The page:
England seek inspiration from captain Pietersen
Match factsSaturday June 28, 2008
Start time 10.45 (9.45GMT)
The big pictureThe wheels haven't quite come off for England, but the nuts have certainly been loosened. After being swept aside remorselessly in the first ODI at Chester-le-Street, New Zealand have stolen the march and fought back with impressive resolve. The series reached an ugly flashpoint at The Oval on Wednesday, when Paul Collingwood decided not to withdraw an appeal for a run-out against Grant Elliott, the New Zealand allrounder who collided with Ryan Sidebottom. Elliott is now doubtful for the final match with the thigh injury sustained during the incident. Collingwood apologised, but his four-match ban - for a slow over-rate, not the Oval furore - further hampers England's plans. It leaves England's most influential batsman, Kevin Pietersen, with the task of trying to salvage a 2-2 draw in the final match at Lord's on Saturday. But as New Zealand's nerveless chase at The Oval suggested, they have peaked at just the right time.
Form guideEngland L L NR W L (most recent first)
New Zealand W W NR L W
Watch out for
Ravi Bopara For someone who has battered county cricket's bowlers in the past month, Bopara's nervous, fidgety performance in this series has undoubtedly been a concern. He fought through the difficulties at The Oval impressively, however, and at last notched a worthwhile score with a 78-ball 58. A superb diving catch to dismiss Daniel Vettori reinforced the return of his confidence, and with Collingwood absent, England need him to fire in the middle-order if they are to have a chance of drawing the series.
Daniel Vettori New Zealand's captain has cast a forlorn figure this summer, but his euphoric celebrations at The Oval marked a turning point in fortune for his side. Admittedly, their joy was one of relief - justice had been served after Collingwood's win-at-all-costs decision - but, moreover, New Zealand showed an icy calm resolve in chasing 246. Vettori can take credit for their resurgent form. Forever accurate with the ball, he has shown hitherto hidden qualities of tactical leadership as the series has progressed. He, more than anyone, will be desperate to ensure New Zealand finish their difficult tour on a deserved high.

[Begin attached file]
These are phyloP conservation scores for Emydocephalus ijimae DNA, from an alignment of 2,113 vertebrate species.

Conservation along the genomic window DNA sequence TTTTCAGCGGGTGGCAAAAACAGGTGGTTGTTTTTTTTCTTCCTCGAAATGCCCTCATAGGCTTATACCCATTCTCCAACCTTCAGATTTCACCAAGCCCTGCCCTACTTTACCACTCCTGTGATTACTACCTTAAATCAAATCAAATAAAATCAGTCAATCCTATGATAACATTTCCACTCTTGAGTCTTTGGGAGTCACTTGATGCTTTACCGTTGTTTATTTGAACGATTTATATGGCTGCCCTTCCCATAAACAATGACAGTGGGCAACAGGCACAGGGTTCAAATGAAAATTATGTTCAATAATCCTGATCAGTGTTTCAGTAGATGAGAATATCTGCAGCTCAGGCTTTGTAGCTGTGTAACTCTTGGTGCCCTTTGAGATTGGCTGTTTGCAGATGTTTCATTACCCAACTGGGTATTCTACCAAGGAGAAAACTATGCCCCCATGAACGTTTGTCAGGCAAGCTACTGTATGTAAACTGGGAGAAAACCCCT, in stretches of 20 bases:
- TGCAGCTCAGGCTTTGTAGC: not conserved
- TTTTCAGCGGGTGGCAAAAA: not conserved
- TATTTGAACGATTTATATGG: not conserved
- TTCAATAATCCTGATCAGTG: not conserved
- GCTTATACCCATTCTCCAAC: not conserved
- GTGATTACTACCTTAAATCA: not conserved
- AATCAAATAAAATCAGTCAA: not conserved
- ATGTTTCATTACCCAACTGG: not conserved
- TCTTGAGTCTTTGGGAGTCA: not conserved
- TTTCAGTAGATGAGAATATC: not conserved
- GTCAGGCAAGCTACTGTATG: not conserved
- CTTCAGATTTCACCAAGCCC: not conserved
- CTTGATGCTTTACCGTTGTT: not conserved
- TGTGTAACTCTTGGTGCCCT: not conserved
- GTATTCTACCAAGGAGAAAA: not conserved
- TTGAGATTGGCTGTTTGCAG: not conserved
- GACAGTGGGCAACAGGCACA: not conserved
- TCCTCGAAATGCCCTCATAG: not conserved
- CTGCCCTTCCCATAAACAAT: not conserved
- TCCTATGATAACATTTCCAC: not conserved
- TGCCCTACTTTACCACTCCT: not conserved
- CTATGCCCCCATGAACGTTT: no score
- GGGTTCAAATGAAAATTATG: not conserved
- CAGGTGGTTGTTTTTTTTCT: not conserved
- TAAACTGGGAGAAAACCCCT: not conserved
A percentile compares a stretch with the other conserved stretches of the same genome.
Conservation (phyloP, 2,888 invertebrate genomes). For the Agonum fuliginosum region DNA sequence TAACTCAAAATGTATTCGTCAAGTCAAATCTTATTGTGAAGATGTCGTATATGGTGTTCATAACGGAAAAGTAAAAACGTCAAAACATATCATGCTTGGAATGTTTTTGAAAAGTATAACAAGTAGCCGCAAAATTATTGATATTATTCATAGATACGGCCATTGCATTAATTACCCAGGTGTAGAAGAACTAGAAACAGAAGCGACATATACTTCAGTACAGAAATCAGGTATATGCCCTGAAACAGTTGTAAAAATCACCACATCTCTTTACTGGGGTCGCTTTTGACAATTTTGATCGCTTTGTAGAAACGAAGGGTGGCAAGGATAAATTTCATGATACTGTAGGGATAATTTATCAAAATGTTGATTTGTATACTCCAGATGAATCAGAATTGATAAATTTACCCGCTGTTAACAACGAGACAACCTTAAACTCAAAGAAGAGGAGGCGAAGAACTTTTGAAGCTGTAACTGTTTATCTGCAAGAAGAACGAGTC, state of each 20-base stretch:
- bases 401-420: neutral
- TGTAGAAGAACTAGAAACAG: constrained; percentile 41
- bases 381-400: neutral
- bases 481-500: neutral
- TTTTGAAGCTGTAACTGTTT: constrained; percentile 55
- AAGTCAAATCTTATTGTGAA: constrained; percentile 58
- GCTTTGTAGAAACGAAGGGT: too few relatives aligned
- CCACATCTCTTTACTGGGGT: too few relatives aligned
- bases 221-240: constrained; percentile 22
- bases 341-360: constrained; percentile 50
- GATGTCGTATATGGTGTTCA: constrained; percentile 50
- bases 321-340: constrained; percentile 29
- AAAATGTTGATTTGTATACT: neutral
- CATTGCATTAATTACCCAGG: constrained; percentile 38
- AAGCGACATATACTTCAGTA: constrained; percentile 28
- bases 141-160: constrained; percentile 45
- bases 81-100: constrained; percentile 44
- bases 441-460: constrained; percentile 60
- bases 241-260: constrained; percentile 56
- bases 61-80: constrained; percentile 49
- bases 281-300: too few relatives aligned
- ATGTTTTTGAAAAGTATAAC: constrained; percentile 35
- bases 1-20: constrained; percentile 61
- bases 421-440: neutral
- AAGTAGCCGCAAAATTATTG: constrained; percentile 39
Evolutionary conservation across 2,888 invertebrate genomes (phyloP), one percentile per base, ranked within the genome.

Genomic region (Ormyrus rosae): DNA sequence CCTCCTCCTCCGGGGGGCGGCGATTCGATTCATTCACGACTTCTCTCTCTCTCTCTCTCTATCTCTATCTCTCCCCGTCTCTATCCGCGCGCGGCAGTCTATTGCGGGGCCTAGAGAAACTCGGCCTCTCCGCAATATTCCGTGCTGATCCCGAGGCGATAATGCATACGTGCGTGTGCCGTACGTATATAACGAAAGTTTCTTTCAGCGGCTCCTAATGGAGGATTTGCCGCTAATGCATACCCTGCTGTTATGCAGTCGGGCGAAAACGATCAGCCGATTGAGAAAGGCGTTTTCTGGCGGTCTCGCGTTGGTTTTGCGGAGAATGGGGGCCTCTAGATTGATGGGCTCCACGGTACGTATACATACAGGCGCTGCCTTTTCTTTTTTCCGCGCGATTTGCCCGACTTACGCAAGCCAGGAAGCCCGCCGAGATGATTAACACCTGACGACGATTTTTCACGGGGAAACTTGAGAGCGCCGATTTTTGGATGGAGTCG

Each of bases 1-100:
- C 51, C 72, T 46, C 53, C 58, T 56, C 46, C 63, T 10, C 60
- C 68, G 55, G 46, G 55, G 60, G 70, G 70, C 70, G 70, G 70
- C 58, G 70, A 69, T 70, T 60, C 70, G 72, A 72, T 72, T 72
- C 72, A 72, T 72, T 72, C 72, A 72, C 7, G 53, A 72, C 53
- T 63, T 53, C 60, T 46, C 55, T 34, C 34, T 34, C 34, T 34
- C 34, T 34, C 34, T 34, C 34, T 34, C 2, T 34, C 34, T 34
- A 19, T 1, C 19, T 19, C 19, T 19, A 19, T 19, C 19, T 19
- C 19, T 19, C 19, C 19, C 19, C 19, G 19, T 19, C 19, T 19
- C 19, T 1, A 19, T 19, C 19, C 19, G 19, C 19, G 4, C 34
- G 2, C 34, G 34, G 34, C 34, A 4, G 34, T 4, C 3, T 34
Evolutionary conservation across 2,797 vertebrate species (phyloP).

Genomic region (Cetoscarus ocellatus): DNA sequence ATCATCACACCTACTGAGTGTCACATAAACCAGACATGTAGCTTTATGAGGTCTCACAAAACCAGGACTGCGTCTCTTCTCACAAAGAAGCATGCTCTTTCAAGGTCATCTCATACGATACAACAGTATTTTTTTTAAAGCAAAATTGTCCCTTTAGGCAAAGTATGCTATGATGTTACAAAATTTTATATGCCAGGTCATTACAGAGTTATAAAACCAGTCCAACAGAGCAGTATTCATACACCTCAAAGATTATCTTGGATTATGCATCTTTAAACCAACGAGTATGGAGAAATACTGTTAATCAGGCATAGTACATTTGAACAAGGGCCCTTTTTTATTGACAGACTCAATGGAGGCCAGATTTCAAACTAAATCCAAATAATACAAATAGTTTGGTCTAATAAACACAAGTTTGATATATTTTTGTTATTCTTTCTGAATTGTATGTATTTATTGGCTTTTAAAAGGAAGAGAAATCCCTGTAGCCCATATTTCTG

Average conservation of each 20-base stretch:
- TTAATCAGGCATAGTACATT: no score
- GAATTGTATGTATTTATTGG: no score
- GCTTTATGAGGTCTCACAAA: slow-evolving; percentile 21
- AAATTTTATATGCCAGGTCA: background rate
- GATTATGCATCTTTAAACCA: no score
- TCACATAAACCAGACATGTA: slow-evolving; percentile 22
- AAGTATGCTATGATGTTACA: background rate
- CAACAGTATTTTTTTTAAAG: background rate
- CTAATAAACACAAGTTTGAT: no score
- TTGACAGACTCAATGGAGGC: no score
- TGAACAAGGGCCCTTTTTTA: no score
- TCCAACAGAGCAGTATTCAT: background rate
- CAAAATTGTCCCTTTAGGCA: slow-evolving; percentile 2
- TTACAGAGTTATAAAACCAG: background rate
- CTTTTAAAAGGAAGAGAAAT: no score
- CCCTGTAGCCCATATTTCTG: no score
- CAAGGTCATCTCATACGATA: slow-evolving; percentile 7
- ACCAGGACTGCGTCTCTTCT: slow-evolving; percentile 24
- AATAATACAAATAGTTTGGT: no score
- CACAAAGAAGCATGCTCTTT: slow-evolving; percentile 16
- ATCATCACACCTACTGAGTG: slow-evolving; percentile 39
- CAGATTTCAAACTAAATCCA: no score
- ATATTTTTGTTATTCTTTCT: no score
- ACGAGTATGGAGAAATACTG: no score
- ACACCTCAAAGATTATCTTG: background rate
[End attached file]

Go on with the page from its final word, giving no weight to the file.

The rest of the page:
Team newsAlastair Cook has fully recovered the shoulder injury which ruled him out earlier in the series, and is the likely candidate to replace Collingwood. It seems improbable he will fill Collingwood's No.5 position however, meaning Luke Wright could be shunted down the order.
England (possible) 1 Alastair Cook, 2 Ian Bell, 3 Kevin Pietersen (capt), 4 Ravi Bopara, 5 Luke Wright, 6 Owais Shah, 7 Tim Ambrose (wk), 8 Stuart Broad, 9 Graeme Swann, 10 Ryan Sidebottom, 11 James Anderson.
New Zealand have a couple of injury concerns which could prevent them naming an unchanged side. Elliott will have a late fitness test on his thigh, while Kyle Mills tweaked his back during a net session at Lord's. If Elliott misses out Gareth Hopkins could earn a recall and Michael Mason is on stand-by to come in for Mills, whose loss would be a major blow to New Zealand after his performances with bat and ball in the series.
New Zealand (possible) 1 Brendon McCullum (wk), 2 Jamie How, 3 Ross Taylor, 4 Scott Styris, 5 Daniel Flynn, 6 Jacob Oram, 7 Grant Elliott, 8 Daniel Vettori (capt), 9 Kyle Mills, 10 Tim Southee, 11 Mark Gillespie.
Umpires: Steve Davis and Nigel Llong
Stats and trivia
- England have only won four of their last ten ODI matches at Lord's, but were victorious in their last two matches against India and West Indies last year.
- New Zealand have never faced England at Lord's in a one-dayer. They won their sole appearance against West Indies in the 2004 NatWest Series beating them by 107 runs.
- England will miss Collingwood's captaincy, but moreover his runs: he is the leading run-scorer in the series with 149 at 37.25.
- New Zealand may be leading 2-1, but only McCullum appears in the the top five run-scorers with 114 at 38.00. Perhaps predictably, his strike-rate of 121.27 is the best of any top-order batsman.
"When you perform like we have in the last two or three games, then guys start believing we are a good side."
Belief is the key for a buoyant Daniel Vettori
"Captaining England has been a dream of mine but I also understand that I'm assuming the role in Paul's absence as he is the captain and leader of the one-day side."
England's replacement skipper, Kevin Pietersen, puts team loyalty ahead of personal ambition